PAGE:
Though hardly perfect students, my boys, ages nine and six, work pretty hard in school. So, when summer rolls around, they are ready for the much-deserved break. However, their idea of “break” is to spend every waking minute sitting on the couch, playing video games and watching television. If I’m honest, when I have work to do, I want to let them. But I know this isn’t the best for their bodies or brains, even though it’s sometimes the best for mama. I figured if I wanted to get them moving—and give the couch a must-deserved break from their buns—I needed to have a game plan. So, a couple summers ago, I came up with three ways to keep my kids off the couch in the summer.
I implemented a “minute for minute” policy. For every minute they read, they are rewarded a minute of video game time, with a 3 hour per day limit. This summer, I’ll add exercise or play as a way to get rewarded. Trips to the neighborhood pool will also count as “exercise”, since these two crazies are super active when they swim.
A second way I try to keep my kids off the couch is to find a local food pantry where we can volunteer. One of my jobs as a mom is to teach my kids life is not about them, life is all about God. So, with the free time summer offers, I like to brainstorm ways we can think about others when so often we want to think about ourselves. I once read perspective makes us grateful. If I can expose my kids, and myself, to what is actually going on in the world around us, hopefully, we will feel grateful for what we have. This gratitude motivates us to serve out of the fullness of our hearts.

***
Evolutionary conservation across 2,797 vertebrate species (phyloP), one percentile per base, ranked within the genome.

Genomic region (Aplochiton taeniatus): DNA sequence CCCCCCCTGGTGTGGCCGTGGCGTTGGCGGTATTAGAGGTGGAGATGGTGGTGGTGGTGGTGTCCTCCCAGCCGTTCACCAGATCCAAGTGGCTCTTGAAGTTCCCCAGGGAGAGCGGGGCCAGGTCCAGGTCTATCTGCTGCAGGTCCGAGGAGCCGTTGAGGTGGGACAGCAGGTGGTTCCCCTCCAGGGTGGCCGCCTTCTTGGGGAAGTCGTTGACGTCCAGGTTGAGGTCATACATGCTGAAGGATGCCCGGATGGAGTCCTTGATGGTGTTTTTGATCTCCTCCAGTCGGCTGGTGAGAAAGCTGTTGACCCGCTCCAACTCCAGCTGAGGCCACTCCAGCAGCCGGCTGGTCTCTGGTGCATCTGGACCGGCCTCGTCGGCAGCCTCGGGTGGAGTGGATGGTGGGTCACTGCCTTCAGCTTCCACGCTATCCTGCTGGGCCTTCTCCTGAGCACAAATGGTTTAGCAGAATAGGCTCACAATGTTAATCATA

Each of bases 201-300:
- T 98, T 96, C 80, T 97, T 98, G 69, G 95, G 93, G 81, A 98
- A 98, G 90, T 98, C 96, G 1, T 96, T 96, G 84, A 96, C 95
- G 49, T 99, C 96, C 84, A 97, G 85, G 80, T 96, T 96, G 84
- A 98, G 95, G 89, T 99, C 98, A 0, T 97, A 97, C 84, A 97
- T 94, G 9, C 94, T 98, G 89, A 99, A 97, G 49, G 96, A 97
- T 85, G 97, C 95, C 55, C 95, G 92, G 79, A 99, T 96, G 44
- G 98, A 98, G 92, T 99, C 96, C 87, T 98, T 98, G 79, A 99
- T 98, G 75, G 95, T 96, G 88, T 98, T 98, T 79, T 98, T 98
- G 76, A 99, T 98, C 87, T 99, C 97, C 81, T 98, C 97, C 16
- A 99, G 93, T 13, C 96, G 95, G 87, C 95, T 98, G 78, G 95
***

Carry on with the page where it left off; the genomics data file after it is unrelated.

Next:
An organization not too far from our home allows kids to come with their parents and stock pantry shelves. We also pass out water bottles to those waiting in line to come inside—giving me and my boys face to face interaction with the clients.
A third way I work to keep these two off the couch is to have a donation lemonade stand where 50% of the proceeds goes to the food pantry we serve. You’d be amazed when passers-by see our charity lemonade stand. They give more than you’d ever imagine. They boys get to keep the other 50% (usually spent on buying a video game), but only after they’ve paid me for the cost of the lemonade supplies. Here’s a hint: we’ve discovered traffic is the highest, and therefore the most lucrative, when people are coming home from work.
Not only do these “off the couch” ideas keep my boys’ bodies and brains moving, we build summer memories together. Hopefully, I’m teaching them along the way that when they die to their own wants, they find deep joy as they make God wildly famous.